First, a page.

Both cPLA2 and iPLA2 hydrolyze the sn-2 position of PL, leading to release of unesterified AA and EPA. Because the levels of AA and EPA differed in the heart PL of pigs fed the different diets, we also analyzed AA and EPA in heart FFA. As shown in Fig. 3C, unesterified AA was significantly higher in the heart of the low LA + ALA- or high LA + ALA-fed pigs than in the low LA + high ALA-fed pigs. Unesterified EPA, on the other hand, was significantly higher in the heart of the low LA + high LA-fed pigs than in the other two diet groups (Fig. 3D). We also note that the concentration of FFA was higher in the heart of the high LA + ALA (Table 1), which together with the higher percent AA and lower EPA would increase the concentration of unesterified AA/EPA in the heart of the high LA + high ALA compared with low LA + ALA- or low LA + ALA-fed pigs (Table 1).
Activation of proinflammatory enzymes in the high fat-fed pig hearts.
Analysis of protein expression of COX-1 by Western blotting showed no significant differences in expression among the groups (data not shown). However, regardless of the absence of experimentally induced stress or disease, we found marked differences in the heart COX-2 and 5-LO expression among the groups. Notably, the inducible proinflammatory COX-2 protein expression was significantly higher in the heart of the low LA + ALA-fed pigs when compared with the other two diets (Fig. 4A). Because activation of 5-LO involves translocation from the cytosol to the membrane (54), we determined 5-LO protein expression in both the cytosolic and membrane fractions. Using this approach, we show selective upregulation of 5-LO protein in the membrane fractions (Fig. 4B) from the heart of pigs fed the low LA + ALA diet only.
Estimation of cardiac nitrosative stress.
Both COX-2 and 5-LO activation can be modified by nitrosative stress (10, 17). Nitrosative stress is the oxidative damage induced by reactive nitrogen species like peroxynitrite. Nitric oxide (NO) is predominantly generated by nitric oxide synthases, including iNOS and eNOS. iNOS protein expression was significantly higher in the heart of high LA + ALA-fed pigs than in pigs fed the other two diets, whereas eNOS protein expression was not different among the groups (Fig. 5, A and B). NO, when combined with superoxide, can form peroxynitrite, a particularly damaging free radical (4). Cu/Zn SOD and MnSOD neutralize excess superoxide to prevent the formation of superoxide (4). Although Cu/Zn SOD expression was not different among the groups (data not shown), MnSOD protein expression was significantly lower in the heart of the high LA + ALA-fed pigs than in the low LA + ALA- or low LA + high ALA-fed pigs (Fig. 5C). Cardiac nitrotyrosine levels were estimated using both polyclonal (directed against total cell lysate treated with peroxynitrite) and monoclonal (BSA treated with peroxynitrite) antibodies for qualitative and quantitative analysis. Analysis of nitrotyrosine by monoclonal antibody demonstrated approximately threefold higher levels of nitrated BSA in the heart of the high LA + ALA-fed pigs than in either the low LA + ALA- or low LA + high ALA-fed pigs (Fig. 6A). Measurement of lipid peroxidation using the TBARS assay showed significantly lower stress in the low LA + high ALA-fed pigs than in the low LA + ALA-fed pigs, with the highest stress in the high LA + ALA-fed animals (Fig. 6B).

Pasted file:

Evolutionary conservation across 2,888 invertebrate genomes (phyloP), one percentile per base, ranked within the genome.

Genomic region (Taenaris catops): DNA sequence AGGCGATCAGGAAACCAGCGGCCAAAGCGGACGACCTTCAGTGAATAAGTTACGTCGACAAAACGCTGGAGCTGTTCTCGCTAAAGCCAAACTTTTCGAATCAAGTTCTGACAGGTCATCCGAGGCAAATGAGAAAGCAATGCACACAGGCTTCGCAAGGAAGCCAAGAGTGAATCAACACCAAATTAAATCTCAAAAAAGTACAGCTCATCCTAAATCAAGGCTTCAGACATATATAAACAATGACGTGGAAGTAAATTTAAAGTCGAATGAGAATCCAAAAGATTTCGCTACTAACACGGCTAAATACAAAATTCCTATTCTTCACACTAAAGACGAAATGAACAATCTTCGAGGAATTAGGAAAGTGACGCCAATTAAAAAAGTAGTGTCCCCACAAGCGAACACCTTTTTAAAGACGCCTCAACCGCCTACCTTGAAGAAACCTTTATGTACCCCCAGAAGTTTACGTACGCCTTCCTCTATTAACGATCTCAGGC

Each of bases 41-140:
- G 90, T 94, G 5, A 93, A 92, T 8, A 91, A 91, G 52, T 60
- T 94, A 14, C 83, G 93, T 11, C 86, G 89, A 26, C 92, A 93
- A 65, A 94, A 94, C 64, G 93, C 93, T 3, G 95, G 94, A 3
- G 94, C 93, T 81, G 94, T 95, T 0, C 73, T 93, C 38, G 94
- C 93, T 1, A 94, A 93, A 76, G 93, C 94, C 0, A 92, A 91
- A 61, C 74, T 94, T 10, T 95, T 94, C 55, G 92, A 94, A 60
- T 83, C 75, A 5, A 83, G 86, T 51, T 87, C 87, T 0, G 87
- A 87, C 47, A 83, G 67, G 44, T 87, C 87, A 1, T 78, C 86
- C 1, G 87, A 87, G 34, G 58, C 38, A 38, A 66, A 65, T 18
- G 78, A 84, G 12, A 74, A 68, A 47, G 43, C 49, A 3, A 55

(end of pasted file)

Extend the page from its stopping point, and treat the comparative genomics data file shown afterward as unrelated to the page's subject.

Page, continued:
To date, most studies relating dietary fat to inflammatory processes in the heart have focused on individuals with preexisting diabetes, atherosclerosis, or heart failure rather than healthy individuals, which is more relevant to the initiation of cardiovascular inflammation and interventions for disease prevention. Although considerable emphasis has been given to the role of EPA and DHA in CVD (31), the metabolic effects of dietary ALA are less well understood and yet are of significant practical and physiological relevance to Western diets. In this study, we present novel evidence that, in normal healthy pigs, 1 mo of feeding a diet differing in the LA-to-ALA ratio has a dramatic effect on cardiac membrane PL fatty acids, activities of PLA2 isoforms, the expression of proinflammatory enzymes central to the initiation of cardiac inflammation, and measures of nitrosative stress and lipid peroxidation.
Using diets differing in fatty acid composition, but not total fat, and in the absence of differences in body weight, dietary energy density, or other nutrients, we show that a diet high in ALA with low LA decreases the level of AA in cardiac membranes, an effect that is evident only when the diet also contains low levels of the n-6 LA. Although LA provided only 1.2% total energy in the low LA + ALA diet, the heart levels of AA exceeded 30% fatty acids in PE and PI, and growth was not different from that of animals fed 11.6% energy from LA. Our results show that LA is further desaturated to AA and efficiently acylated into membrane lipids, thus reaffirming that dietary requirements for LA are very low, in the range of 1% dietary energy (24, 25). On the other hand, the dietary intakes of LA have increased over the last century from 3% to an average of 7% dietary energy in the United States and other Western nations, with half of the population consuming higher levels of LA. However, our results to show a marked effect of dietary LA at 11.2% dietary energy, which is within the range in human diets (1), in reducing the incorporation of all n-3 fatty acids including ALA, EPA, and DHA in heart membrane PL raises the question of whether high intakes of n-6 fatty acids antagonize n-3 fatty acid incorporation into heart lipids in humans. Possibly, differences in n-6 fatty acid intakes could contribute to the lack of consistency among studies on the beneficial effect of dietary ALA in reducing risk of CVD. Our results also clearly raise the possibility that any positive effects of ALA are only realized when the diet is also low in LA (18, 45), such as those found in intervention trials incorporating a Mediterranean diet high in monounsaturated fatty acids (13, 20a).